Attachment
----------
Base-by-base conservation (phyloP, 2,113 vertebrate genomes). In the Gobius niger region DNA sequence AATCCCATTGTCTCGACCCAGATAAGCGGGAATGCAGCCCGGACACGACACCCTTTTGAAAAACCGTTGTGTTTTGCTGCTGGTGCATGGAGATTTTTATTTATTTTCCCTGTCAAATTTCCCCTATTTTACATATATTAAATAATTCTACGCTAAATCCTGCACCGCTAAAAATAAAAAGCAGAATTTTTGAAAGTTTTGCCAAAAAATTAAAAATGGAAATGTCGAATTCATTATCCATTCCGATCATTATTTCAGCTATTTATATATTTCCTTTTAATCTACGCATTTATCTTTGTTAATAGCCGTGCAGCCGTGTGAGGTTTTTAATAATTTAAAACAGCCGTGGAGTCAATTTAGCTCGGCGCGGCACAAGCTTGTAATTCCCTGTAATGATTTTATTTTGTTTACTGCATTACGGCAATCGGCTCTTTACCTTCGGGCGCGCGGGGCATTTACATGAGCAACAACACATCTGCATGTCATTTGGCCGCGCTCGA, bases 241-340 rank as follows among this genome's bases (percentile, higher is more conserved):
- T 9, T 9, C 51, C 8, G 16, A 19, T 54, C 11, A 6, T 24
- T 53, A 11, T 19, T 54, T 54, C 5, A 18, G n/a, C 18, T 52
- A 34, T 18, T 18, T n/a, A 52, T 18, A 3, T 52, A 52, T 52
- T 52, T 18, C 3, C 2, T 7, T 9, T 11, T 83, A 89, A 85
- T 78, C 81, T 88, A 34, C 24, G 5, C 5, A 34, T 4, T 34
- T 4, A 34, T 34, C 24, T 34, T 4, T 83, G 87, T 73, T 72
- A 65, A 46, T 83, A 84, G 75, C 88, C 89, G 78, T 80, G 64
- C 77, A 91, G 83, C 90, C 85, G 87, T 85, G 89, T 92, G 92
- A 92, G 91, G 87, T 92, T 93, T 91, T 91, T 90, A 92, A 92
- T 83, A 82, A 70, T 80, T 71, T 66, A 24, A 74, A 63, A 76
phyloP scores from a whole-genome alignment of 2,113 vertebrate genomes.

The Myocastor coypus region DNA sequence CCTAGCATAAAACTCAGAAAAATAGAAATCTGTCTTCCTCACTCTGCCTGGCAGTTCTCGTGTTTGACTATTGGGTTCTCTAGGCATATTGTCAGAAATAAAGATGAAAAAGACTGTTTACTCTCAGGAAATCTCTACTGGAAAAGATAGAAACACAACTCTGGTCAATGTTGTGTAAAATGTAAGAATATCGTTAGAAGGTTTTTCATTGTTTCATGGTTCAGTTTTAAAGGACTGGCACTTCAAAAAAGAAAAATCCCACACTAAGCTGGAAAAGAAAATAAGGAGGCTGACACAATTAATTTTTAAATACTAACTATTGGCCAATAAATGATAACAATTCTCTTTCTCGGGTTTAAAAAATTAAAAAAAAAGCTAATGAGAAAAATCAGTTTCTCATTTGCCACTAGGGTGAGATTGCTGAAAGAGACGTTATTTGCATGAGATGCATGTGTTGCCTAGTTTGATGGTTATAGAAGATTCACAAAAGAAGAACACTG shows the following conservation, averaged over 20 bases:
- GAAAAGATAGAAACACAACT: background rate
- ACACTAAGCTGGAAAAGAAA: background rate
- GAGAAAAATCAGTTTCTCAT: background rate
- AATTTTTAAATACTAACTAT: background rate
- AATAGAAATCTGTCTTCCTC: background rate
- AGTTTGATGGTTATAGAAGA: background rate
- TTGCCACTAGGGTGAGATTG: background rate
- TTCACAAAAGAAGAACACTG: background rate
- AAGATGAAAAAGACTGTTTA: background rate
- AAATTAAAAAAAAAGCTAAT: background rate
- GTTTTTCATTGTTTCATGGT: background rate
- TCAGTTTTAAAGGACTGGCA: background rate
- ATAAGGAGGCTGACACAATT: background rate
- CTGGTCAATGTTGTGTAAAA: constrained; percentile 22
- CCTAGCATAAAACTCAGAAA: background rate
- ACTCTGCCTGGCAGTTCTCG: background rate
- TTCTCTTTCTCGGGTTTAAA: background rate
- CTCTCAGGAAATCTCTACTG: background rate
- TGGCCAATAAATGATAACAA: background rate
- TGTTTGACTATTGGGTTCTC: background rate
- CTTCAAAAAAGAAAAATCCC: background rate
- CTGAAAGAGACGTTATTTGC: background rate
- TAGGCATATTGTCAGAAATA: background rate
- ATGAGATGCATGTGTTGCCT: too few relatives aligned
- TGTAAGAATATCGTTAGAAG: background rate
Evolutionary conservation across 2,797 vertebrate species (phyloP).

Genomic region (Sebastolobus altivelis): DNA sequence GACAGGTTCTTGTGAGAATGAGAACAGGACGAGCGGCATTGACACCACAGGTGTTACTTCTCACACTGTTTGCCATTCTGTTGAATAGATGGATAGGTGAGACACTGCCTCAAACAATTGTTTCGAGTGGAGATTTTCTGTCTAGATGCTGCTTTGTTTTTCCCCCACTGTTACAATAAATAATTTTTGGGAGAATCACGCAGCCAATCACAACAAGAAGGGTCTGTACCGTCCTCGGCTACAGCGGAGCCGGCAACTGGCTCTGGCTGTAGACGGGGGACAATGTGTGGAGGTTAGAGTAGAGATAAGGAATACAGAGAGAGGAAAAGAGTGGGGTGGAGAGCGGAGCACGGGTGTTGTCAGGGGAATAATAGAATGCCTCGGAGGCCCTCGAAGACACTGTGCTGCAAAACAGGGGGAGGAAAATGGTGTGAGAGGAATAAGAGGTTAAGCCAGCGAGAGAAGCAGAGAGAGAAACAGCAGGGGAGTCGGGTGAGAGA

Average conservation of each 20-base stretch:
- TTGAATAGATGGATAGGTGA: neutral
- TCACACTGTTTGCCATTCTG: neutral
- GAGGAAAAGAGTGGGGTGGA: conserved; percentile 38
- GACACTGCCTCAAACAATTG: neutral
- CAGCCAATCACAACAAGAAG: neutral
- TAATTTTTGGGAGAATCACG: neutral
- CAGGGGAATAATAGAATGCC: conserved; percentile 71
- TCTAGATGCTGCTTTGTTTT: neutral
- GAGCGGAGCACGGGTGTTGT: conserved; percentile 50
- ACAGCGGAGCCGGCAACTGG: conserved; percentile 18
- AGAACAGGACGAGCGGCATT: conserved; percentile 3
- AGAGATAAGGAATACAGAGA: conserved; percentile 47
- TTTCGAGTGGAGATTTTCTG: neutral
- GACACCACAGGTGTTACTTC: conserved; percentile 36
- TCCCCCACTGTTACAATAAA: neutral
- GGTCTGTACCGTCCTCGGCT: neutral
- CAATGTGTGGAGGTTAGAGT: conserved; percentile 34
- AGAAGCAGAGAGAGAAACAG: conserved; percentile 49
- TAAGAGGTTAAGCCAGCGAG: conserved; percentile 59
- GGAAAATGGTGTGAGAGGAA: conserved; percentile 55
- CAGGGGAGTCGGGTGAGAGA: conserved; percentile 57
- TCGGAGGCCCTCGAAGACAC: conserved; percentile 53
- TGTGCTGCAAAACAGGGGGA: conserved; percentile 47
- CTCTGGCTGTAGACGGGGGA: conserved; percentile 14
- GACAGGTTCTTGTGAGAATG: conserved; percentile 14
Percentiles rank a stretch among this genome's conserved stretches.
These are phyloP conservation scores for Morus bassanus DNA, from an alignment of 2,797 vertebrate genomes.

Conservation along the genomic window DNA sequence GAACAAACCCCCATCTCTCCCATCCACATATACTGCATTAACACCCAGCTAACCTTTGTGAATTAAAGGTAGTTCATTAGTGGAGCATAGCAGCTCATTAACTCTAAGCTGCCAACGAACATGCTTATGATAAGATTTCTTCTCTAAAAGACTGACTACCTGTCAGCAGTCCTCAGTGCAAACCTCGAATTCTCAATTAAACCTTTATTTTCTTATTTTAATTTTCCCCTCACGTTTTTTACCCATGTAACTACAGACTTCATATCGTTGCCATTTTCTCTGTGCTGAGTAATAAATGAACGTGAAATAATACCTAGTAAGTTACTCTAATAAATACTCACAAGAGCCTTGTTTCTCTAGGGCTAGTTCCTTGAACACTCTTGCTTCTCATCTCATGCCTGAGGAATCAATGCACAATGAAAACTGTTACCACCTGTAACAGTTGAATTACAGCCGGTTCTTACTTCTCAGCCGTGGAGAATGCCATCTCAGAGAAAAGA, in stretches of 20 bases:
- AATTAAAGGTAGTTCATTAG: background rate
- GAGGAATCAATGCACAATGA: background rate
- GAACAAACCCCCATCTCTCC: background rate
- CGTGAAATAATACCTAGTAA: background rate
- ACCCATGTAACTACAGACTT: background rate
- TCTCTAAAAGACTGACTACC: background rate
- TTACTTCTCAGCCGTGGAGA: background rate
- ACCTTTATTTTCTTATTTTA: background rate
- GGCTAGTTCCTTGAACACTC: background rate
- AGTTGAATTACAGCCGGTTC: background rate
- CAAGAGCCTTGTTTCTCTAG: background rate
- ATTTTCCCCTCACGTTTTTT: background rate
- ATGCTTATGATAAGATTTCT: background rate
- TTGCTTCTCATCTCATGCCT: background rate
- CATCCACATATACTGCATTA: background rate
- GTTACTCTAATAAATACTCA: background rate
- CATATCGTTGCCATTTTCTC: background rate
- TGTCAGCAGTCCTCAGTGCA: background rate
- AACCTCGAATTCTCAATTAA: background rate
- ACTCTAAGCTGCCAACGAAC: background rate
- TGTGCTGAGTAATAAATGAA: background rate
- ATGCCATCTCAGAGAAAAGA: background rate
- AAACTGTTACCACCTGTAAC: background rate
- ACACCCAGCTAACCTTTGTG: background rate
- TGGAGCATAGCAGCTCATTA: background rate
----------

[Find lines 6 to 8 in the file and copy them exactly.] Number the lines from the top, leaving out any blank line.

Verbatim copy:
- T 78, C 81, T 88, A 34, C 24, G 5, C 5, A 34, T 4, T 34
- T 4, A 34, T 34, C 24, T 34, T 4, T 83, G 87, T 73, T 72
- A 65, A 46, T 83, A 84, G 75, C 88, C 89, G 78, T 80, G 64